Sheriff Rod Hoops
Sheriff Rod Hoops (Courtesy photo - San Bernardino County Sheriff's Department)
PDF: Sheriff Rod Hoops retirement announcement


San Bernardino County Sheriff Rod Hoops, in office less than four years, said Wednesday he plans to retire in December, two years before his term ends.

Hoops said he has accepted a position with a law enforcement research foundation in Washington.

"I am leaving on my own terms, with peace of mind, in good health and with no regrets," Hoops said in an interoffice memo to county personnel.

Hoops, 55, has been hired as an executive fellow with the Police Foundation, which researches effective policing methods and helps improve relationships between police and communities, according to the group's website.

It was unclear whether there was any significance to Hoops making his announcement the day after the general election.

Sheriff's officials deferred to the sheriff for further reasons for his departure, but Hoops was tied up in meetings throughout the day Wednesday and couldn't be reached for comment.

Hoops' decision to retire raises the question of who his successor may be. Appointed sheriff in February 2009 to finish the term of Gary Penrod, Hoops was elected sheriff in 2010. His term expires at the end of 2014.

The sheriff's second-in-command is Undersheriff Robert Fonzi. Also on the executive staff are Assistant Sheriffs Ron Cochran and John McMahon.

"(Hoops) did announce to the Board of Supervisors and CEO this morning that his recommendation is Assistant Sheriff John McMahon," said sheriff's spokeswoman Jodi Miller.

McMahon, a Phelan resident, has worked for the Sheriff's Department since 1985 and oversees criminal operations.

Hoops said he plans to spend the rest of his time as sheriff working to make the transition a smooth one for the next sheriff.

"I look forward to working with our Board of Supervisors and our CEO to assist with the selection process," Hoops said.

His announcement comes just days after the San Bernardino City Council voted to begin examining the cost of outsourcing police services to the Sheriff's Department.

It's a step that was based largely on information Hoops gave City Attorney James F. Penman a week earlier. Hoops assured Penman that officers with the rank of sergeant and below could keep their jobs in the city, while most management could transfer to other areas. The officers would have a pay scale similar to the Police Department's, Penman said.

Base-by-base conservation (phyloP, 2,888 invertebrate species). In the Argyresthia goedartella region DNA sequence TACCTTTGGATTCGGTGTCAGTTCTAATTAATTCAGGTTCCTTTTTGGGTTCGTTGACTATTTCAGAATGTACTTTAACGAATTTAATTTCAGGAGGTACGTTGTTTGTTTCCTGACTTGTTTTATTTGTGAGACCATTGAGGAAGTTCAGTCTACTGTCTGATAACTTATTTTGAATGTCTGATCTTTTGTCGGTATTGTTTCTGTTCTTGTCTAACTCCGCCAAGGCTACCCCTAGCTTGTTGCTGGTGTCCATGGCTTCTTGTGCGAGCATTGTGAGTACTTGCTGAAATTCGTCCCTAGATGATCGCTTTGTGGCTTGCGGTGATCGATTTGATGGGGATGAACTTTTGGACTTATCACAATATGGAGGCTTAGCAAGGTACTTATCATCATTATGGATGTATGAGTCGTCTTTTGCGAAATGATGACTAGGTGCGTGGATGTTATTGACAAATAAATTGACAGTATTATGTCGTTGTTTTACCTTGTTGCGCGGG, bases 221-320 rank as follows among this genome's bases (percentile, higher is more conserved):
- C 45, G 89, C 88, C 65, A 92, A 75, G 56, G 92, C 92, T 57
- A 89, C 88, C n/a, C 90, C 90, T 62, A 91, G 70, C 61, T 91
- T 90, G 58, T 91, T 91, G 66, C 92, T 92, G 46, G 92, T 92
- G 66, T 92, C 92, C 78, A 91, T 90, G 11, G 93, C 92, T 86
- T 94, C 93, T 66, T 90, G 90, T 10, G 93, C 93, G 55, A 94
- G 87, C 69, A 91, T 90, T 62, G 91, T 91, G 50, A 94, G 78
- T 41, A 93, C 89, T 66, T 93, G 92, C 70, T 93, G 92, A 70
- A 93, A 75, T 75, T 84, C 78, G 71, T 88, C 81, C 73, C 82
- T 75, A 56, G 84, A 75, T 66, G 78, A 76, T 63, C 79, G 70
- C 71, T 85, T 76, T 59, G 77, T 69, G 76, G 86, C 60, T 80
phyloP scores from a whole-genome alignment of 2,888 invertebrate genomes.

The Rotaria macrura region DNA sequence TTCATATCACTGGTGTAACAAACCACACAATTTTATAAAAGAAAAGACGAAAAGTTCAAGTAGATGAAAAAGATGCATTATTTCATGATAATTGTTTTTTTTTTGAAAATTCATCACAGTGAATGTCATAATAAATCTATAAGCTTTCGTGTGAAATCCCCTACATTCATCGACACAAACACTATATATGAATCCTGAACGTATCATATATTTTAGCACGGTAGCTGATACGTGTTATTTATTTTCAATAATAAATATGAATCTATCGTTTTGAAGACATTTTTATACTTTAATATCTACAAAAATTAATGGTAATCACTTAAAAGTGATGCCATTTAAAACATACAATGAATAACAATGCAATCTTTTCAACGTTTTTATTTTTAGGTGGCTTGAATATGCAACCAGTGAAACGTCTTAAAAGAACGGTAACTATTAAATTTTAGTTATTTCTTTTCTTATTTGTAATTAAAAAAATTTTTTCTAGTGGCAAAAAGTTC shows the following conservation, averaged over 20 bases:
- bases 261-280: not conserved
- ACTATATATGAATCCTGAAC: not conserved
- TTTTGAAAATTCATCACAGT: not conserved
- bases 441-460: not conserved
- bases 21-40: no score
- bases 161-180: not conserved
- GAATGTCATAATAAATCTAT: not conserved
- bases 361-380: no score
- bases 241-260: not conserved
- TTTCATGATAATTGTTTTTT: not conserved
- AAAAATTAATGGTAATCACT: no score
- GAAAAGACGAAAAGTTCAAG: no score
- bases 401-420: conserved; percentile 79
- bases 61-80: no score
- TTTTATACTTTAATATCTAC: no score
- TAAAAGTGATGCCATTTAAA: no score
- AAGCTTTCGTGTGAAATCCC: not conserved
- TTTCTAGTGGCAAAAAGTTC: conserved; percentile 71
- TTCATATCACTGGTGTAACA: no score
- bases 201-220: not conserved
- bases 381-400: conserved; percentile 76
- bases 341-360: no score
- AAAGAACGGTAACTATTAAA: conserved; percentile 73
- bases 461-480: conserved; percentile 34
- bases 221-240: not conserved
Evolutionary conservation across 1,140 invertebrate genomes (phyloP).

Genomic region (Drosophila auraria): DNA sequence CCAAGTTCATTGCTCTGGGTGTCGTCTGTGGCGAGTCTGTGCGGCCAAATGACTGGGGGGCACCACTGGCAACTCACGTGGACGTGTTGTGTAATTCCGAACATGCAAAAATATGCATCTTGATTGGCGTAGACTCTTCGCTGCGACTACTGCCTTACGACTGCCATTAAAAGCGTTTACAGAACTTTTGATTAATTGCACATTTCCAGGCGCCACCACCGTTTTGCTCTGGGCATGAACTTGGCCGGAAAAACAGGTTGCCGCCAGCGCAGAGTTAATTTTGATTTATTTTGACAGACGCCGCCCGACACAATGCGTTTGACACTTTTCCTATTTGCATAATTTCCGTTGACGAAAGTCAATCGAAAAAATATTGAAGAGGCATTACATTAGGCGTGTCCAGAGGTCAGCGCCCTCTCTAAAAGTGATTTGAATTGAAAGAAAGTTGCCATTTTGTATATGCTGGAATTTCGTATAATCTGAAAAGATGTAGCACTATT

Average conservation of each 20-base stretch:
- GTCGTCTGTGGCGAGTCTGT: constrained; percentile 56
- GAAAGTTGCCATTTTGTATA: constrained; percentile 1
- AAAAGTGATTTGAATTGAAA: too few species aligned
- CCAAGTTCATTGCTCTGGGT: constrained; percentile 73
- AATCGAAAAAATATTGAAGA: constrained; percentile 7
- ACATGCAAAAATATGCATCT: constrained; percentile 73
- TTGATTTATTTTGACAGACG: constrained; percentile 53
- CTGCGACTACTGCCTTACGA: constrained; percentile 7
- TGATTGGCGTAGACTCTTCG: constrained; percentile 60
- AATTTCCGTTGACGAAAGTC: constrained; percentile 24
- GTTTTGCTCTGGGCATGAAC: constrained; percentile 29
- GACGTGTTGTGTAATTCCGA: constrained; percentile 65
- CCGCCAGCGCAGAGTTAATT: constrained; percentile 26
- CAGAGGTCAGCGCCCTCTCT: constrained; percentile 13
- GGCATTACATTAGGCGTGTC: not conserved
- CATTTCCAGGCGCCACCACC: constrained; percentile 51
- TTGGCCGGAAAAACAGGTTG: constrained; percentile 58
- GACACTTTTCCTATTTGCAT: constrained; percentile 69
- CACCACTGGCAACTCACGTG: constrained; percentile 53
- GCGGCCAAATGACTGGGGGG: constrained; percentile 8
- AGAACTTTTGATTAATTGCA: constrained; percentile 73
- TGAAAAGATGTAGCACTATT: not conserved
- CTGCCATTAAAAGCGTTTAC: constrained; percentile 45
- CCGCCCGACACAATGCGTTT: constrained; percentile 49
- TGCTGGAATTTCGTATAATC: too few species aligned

"We don't expect (Hoops' retirement) to alter things significantly, and we have Sheriff Hoops' assurance on that," Penman said. "The structure that he was presenting to me is the same as it's been for three or four sheriffs."

Hoops has worked for the Sheriff's Department 34 years.

He started as a deputy in 1978, became a sergeant in 1986, a lieutenant in 1989 and captain in 1995. As captain, he was assigned to employee services and then headed the sheriff's Rancho Cucamonga station for five years.

He became deputy chief in 2003, assistant sheriff in 2005 before his appointment as sheriff in 2009.

Among his challenges as sheriff were several high-profile scandals.

Last year, seven current and former sheriff's employees were indicted on suspicion of falsifying training documents that allowed them to receive unjustified pay raises and retirement benefits. The alleged thefts ranged from $2,000 to $100,000 per defendant.

Two months later, Hoops announced that the department planned to review its Explorer program after three deputies in two weeks were accused of having sex with teen girls in the program.

Hoops suspended the Explorer ride-along program for 60 days.

Between June and September, three inmates escaped from Glen Helen Rehabilitation Center in Devore, including one who allegedly shot and wounded a Los Angeles County sheriff's deputy in South El Monte two days after his escape. 

The Sheriff's Department made an emergency request to the county Board of Supervisors for $1 million to make security upgrades at the jail, originally designed to be a minimum-security facility. The jail now houses offenders who normally would have been sent to state prison but are now with the county due to state prisoner realignment.

Hoops hailed department changes made during his tenure.

"An emphasis has been placed on a better educated and more diverse work force, a work force that will serve our constituents well for many years to come," he said.

He described his department as one "made up of exceptionally talented and dedicated individuals that are prepared and ready to lead the department into the future."


Staff writers Ryan Hagen and Doug Saunders contributed to this report.

Reach Melissa via email or call her at 909-386-3878.

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